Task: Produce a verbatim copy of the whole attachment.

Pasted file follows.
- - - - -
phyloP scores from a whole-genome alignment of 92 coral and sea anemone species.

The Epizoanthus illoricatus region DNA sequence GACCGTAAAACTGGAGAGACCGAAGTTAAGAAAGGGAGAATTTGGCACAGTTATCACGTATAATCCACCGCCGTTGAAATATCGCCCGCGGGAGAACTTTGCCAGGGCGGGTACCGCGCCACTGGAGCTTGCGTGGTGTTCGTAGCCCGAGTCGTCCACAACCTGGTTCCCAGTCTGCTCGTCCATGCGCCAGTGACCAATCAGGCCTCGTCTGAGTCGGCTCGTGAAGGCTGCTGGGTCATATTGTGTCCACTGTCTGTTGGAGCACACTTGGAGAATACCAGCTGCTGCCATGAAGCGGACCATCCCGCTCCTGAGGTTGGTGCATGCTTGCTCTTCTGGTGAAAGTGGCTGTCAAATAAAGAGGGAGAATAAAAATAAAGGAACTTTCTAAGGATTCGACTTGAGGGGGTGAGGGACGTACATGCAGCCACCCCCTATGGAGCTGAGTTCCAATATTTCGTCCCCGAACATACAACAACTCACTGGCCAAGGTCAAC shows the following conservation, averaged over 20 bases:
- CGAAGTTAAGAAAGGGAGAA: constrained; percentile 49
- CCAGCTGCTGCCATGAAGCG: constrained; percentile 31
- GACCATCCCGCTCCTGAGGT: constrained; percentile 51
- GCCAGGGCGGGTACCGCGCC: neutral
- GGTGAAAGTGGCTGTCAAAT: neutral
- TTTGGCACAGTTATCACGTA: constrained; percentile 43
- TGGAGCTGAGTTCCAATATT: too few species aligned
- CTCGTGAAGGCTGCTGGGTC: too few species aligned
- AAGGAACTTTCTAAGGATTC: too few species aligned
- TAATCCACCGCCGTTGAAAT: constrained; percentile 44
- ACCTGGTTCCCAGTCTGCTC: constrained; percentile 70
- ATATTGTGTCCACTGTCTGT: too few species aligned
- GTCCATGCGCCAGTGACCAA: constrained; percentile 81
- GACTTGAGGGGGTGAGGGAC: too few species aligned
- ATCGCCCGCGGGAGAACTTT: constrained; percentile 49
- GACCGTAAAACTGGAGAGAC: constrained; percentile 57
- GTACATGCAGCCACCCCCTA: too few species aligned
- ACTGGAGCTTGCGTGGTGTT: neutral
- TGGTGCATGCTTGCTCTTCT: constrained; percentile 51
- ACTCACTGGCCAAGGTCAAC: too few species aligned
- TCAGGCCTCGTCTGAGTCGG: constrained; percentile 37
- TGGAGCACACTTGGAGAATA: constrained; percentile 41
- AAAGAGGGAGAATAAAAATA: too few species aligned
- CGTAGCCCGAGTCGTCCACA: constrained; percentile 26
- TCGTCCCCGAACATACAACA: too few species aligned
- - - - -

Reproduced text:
phyloP scores from a whole-genome alignment of 92 coral and sea anemone species.

The Epizoanthus illoricatus region DNA sequence GACCGTAAAACTGGAGAGACCGAAGTTAAGAAAGGGAGAATTTGGCACAGTTATCACGTATAATCCACCGCCGTTGAAATATCGCCCGCGGGAGAACTTTGCCAGGGCGGGTACCGCGCCACTGGAGCTTGCGTGGTGTTCGTAGCCCGAGTCGTCCACAACCTGGTTCCCAGTCTGCTCGTCCATGCGCCAGTGACCAATCAGGCCTCGTCTGAGTCGGCTCGTGAAGGCTGCTGGGTCATATTGTGTCCACTGTCTGTTGGAGCACACTTGGAGAATACCAGCTGCTGCCATGAAGCGGACCATCCCGCTCCTGAGGTTGGTGCATGCTTGCTCTTCTGGTGAAAGTGGCTGTCAAATAAAGAGGGAGAATAAAAATAAAGGAACTTTCTAAGGATTCGACTTGAGGGGGTGAGGGACGTACATGCAGCCACCCCCTATGGAGCTGAGTTCCAATATTTCGTCCCCGAACATACAACAACTCACTGGCCAAGGTCAAC shows the following conservation, averaged over 20 bases:
- CGAAGTTAAGAAAGGGAGAA: constrained; percentile 49
- CCAGCTGCTGCCATGAAGCG: constrained; percentile 31
- GACCATCCCGCTCCTGAGGT: constrained; percentile 51
- GCCAGGGCGGGTACCGCGCC: neutral
- GGTGAAAGTGGCTGTCAAAT: neutral
- TTTGGCACAGTTATCACGTA: constrained; percentile 43
- TGGAGCTGAGTTCCAATATT: too few species aligned
- CTCGTGAAGGCTGCTGGGTC: too few species aligned
- AAGGAACTTTCTAAGGATTC: too few species aligned
- TAATCCACCGCCGTTGAAAT: constrained; percentile 44
- ACCTGGTTCCCAGTCTGCTC: constrained; percentile 70
- ATATTGTGTCCACTGTCTGT: too few species aligned
- GTCCATGCGCCAGTGACCAA: constrained; percentile 81
- GACTTGAGGGGGTGAGGGAC: too few species aligned
- ATCGCCCGCGGGAGAACTTT: constrained; percentile 49
- GACCGTAAAACTGGAGAGAC: constrained; percentile 57
- GTACATGCAGCCACCCCCTA: too few species aligned
- ACTGGAGCTTGCGTGGTGTT: neutral
- TGGTGCATGCTTGCTCTTCT: constrained; percentile 51
- ACTCACTGGCCAAGGTCAAC: too few species aligned
- TCAGGCCTCGTCTGAGTCGG: constrained; percentile 37
- TGGAGCACACTTGGAGAATA: constrained; percentile 41
- AAAGAGGGAGAATAAAAATA: too few species aligned
- CGTAGCCCGAGTCGTCCACA: constrained; percentile 26
- TCGTCCCCGAACATACAACA: too few species aligned